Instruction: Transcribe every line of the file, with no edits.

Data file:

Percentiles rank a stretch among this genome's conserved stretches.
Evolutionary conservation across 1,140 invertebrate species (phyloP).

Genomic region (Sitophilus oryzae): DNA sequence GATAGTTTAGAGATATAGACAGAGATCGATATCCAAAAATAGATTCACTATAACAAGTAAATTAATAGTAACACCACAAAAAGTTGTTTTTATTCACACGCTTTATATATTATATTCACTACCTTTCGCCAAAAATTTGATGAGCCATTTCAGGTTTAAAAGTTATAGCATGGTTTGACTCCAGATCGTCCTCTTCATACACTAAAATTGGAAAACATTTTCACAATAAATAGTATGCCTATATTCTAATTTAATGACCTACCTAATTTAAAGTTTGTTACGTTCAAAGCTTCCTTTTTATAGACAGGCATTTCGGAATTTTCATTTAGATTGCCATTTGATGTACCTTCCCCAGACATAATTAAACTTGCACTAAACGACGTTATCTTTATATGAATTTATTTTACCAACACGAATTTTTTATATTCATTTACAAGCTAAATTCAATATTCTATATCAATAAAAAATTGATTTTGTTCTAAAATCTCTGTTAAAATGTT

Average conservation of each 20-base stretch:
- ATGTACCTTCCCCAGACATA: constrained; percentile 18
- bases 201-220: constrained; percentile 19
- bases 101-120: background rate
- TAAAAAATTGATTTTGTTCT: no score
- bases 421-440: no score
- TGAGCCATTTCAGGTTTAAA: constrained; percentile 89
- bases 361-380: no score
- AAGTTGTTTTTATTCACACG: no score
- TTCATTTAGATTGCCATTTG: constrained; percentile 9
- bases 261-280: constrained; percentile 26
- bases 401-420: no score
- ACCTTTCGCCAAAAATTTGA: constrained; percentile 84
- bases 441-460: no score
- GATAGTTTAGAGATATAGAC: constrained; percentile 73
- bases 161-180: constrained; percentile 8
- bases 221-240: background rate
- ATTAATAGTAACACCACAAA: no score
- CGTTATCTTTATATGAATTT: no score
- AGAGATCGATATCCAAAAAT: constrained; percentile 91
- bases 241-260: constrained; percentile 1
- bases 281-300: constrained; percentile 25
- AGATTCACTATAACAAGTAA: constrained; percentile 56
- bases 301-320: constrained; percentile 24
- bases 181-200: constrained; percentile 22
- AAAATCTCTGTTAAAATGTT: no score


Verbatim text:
Percentiles rank a stretch among this genome's conserved stretches.
Evolutionary conservation across 1,140 invertebrate species (phyloP).

Genomic region (Sitophilus oryzae): DNA sequence GATAGTTTAGAGATATAGACAGAGATCGATATCCAAAAATAGATTCACTATAACAAGTAAATTAATAGTAACACCACAAAAAGTTGTTTTTATTCACACGCTTTATATATTATATTCACTACCTTTCGCCAAAAATTTGATGAGCCATTTCAGGTTTAAAAGTTATAGCATGGTTTGACTCCAGATCGTCCTCTTCATACACTAAAATTGGAAAACATTTTCACAATAAATAGTATGCCTATATTCTAATTTAATGACCTACCTAATTTAAAGTTTGTTACGTTCAAAGCTTCCTTTTTATAGACAGGCATTTCGGAATTTTCATTTAGATTGCCATTTGATGTACCTTCCCCAGACATAATTAAACTTGCACTAAACGACGTTATCTTTATATGAATTTATTTTACCAACACGAATTTTTTATATTCATTTACAAGCTAAATTCAATATTCTATATCAATAAAAAATTGATTTTGTTCTAAAATCTCTGTTAAAATGTT

Average conservation of each 20-base stretch:
- ATGTACCTTCCCCAGACATA: constrained; percentile 18
- bases 201-220: constrained; percentile 19
- bases 101-120: background rate
- TAAAAAATTGATTTTGTTCT: no score
- bases 421-440: no score
- TGAGCCATTTCAGGTTTAAA: constrained; percentile 89
- bases 361-380: no score
- AAGTTGTTTTTATTCACACG: no score
- TTCATTTAGATTGCCATTTG: constrained; percentile 9
- bases 261-280: constrained; percentile 26
- bases 401-420: no score
- ACCTTTCGCCAAAAATTTGA: constrained; percentile 84
- bases 441-460: no score
- GATAGTTTAGAGATATAGAC: constrained; percentile 73
- bases 161-180: constrained; percentile 8
- bases 221-240: background rate
- ATTAATAGTAACACCACAAA: no score
- CGTTATCTTTATATGAATTT: no score
- AGAGATCGATATCCAAAAAT: constrained; percentile 91
- bases 241-260: constrained; percentile 1
- bases 281-300: constrained; percentile 25
- AGATTCACTATAACAAGTAA: constrained; percentile 56
- bases 301-320: constrained; percentile 24
- bases 181-200: constrained; percentile 22
- AAAATCTCTGTTAAAATGTT: no score